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Cancer’s lost generation: the teens and young adults ‘forgotten in the middle’

After six months of misdiagnosis, Stephen was eventually told he had bowel cancer. He was 15. A straight-A student, he had always wanted to be a doctor. Now 18, he says: “I’ve lost faith in the healthcare system.” He visited his GP numerous times with “crippling symptoms” and went to A&E on five occasions. “I have a strong family history ofbowel cancer. At one point, we asked the doctor if I might have cancer and demanded further scans. He said: ‘No, definitely not, you’re too young.'”

Over the past three decades, cancer survival rates have increased dramatically. But for teenagers and those in their 20s, the outlook is less promising – several reports have shown that improvements in outcomes for them do not match those among children and older adults.

To investigate this, the National Institute for Health Research has launched Brightlight, a cohort study that hopes to become the largest ever of young cancer patients (aged 13-24). It intends to recruit more than 2,000 people by next April. In earlier studies, two of its leaders, Professor Jeremy Whelan, a specialist in teenage oncology atUniversity College London Hospital, and Dr Lorna Fern of the National Cancer Research Institute, found that one of the critical factors for the “survival deficit” is delayed or mis-diagnosis. Invariably, this leads to a poorer prognosis as the more advanced the cancer is, the harder it is to treat.

According to a study published in the BMJ in October this year, those aged 16 to 25 are twice as likely as older adults to have three or more GP consultations before being referred to a specialist and a 2010 survey found more than a quarter of young cancer patients had visited their GP at least four times, many presenting with multiple “alert”symptoms (lumps, swellings or persistent unexplained pain) before their eventual referral. More than a third of participants at this year’s Teenage Cancer Trust (TCT) conference (the aptly named Find Your Sense of Tumour) were only diagnosed on emergency. Among many young patients there is overwhelming resentment of GPs; a sense that they were not taken seriously, their symptoms dismissed as adolescent fatigue, stress, or persistent hangovers.

It is true that cancer is rare among young people. But it is also the leading medical cause of non-accidental death among them – and the TCT says that in the past 30 years, cancer among teens and young adults has risen by 50%; for the first time, teenage cancer cases outnumber those of children. Young people are also known to contract the most aggressive forms, exacerbated by their growth spurts. Failure to detect the warning signs at an early stage can have devastating consequences, as Stephen’s case shows; his cancer was recently diagnosed as incurable. Raising awareness, he says, is essential to dispel the myth that young people are immune – a situation not helped by NHS campaigns such as Be Clear on Cancer, which feature only older faces.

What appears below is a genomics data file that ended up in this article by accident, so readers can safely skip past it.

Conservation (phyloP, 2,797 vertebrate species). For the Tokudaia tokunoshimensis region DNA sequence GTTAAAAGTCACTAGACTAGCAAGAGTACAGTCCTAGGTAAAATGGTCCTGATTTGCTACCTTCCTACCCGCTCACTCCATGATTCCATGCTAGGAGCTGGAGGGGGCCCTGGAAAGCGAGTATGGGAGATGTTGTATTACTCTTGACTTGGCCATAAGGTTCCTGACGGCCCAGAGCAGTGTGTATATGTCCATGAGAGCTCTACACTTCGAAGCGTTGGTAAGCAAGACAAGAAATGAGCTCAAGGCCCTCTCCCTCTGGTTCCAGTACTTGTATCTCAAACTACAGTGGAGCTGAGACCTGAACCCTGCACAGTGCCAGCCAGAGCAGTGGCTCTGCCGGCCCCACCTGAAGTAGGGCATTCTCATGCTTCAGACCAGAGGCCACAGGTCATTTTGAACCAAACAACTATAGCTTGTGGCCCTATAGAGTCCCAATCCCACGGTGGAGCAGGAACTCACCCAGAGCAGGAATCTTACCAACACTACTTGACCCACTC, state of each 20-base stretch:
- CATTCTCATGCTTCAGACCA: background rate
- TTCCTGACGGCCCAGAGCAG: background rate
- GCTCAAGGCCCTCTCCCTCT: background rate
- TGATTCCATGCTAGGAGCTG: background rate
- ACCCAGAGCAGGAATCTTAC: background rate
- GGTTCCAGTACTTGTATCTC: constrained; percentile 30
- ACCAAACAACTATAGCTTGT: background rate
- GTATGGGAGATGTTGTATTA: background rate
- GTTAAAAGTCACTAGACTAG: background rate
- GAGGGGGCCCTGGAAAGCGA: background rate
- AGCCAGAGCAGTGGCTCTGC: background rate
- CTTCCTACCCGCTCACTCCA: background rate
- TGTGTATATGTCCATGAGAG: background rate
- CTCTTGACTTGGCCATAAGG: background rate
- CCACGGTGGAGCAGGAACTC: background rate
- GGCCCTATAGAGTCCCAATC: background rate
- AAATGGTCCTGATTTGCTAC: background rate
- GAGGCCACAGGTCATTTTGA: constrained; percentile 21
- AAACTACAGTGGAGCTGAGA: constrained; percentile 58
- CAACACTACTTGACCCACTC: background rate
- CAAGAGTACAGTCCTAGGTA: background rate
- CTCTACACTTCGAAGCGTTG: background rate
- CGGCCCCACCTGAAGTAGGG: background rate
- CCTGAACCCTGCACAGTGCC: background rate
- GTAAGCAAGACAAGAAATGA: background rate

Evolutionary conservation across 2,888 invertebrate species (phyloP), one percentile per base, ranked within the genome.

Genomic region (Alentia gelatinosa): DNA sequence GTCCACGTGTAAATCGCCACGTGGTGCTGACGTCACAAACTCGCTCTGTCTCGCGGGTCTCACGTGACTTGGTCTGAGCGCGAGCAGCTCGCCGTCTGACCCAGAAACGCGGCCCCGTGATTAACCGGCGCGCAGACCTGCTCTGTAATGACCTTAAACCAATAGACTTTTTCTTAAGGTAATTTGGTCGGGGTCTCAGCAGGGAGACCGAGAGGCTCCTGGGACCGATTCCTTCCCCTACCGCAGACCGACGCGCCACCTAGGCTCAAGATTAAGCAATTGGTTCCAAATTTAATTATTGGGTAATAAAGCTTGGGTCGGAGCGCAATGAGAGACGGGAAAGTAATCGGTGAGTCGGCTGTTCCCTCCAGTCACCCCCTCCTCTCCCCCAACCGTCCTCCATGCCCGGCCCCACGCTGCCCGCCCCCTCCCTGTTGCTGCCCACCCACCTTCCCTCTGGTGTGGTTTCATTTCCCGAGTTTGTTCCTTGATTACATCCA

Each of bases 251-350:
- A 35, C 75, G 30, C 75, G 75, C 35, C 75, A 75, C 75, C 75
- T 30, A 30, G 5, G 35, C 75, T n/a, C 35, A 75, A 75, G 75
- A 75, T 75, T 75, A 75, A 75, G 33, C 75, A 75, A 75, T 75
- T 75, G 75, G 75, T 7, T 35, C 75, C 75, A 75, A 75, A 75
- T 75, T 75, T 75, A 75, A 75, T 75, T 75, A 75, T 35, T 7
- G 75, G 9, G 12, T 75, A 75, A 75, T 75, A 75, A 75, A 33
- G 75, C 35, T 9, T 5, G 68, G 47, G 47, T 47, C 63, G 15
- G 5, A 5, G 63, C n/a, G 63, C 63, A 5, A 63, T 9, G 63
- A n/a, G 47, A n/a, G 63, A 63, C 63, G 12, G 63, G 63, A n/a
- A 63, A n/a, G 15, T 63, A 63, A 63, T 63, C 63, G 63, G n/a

Greater awareness is also needed to enable GPs to spot the “alarm-bell” symptoms. Since younger patients tend to develop the rarer forms of cancer – leukaemias, lymphomas, sarcomas, germ-cell tumours and cancers of the central nervous system – there is an urgent need for more research to group the specific symptoms of these malignancies.

At the moment, teens and young adults are also seriously under-represented in clinical trials. In a 2008 study, Whelan and Fern found almost half of patients aged 10-14 participated in a trial, but this fell to 25.2% for 15 to 19-year-olds, and just 13.1% for those aged 20-24. For too long, they argue, clinical and research communities have failed to recognise teens and young adults as a distinct category with unique biologies, and they have been left “forgotten in the middle”.

It is the same story when it comes to hospital care; teens and young adults have been identified as a “lost tribe”, caught between paediatric services and those designed for older patients. The National Cancer Reform Strategy (2007) estimated that 70% were not treated in age-appropriate settings; many were left on children’s wards, with the disturbance of crying babies, or isolated in bays with elderly patients and surrounded by constant bereavement.

Those lucky enough to be treated alongside their peers at a young-person unit describe the experience as a godsend. “I was a total mess before I found Teenage Cancer Trust,” says Jasmine Singh, 22, who is recovering from Hodgkin’s lymphoma. She was transferred to a TCT unit with specialist young-person cancer nurses and counsellors, as well as a team of support workers offering education and career advice – a lifeline for young sufferers who fall behind with their studies or training.

In 2005, government directives recommended that all 13 to 24-year-old cancer patients be treated in such units – but at the moment there are only 27 in the UK, and only around half of all young patients are treated in one. The same recommendations stressed the importance of “age-appropriate care”, but there is no real consensus over what this means. The Brightlight study sets out to provide some answers. By interviewing young adults over a five-year period, it aims to gain a clearer insight into the type of care that benefits them the most.

One of the study’s pioneers was Stephen himself, in his capacity as a young adviser at the National Cancer Research Institute. “I don’t know how long I have left because I haven’t asked,” he says. He refuses to waste a moment on self-pity – in between chemotherapy treatments, he is too busy fundraising for TCT, determined to improve the outlook for other young people with cancer.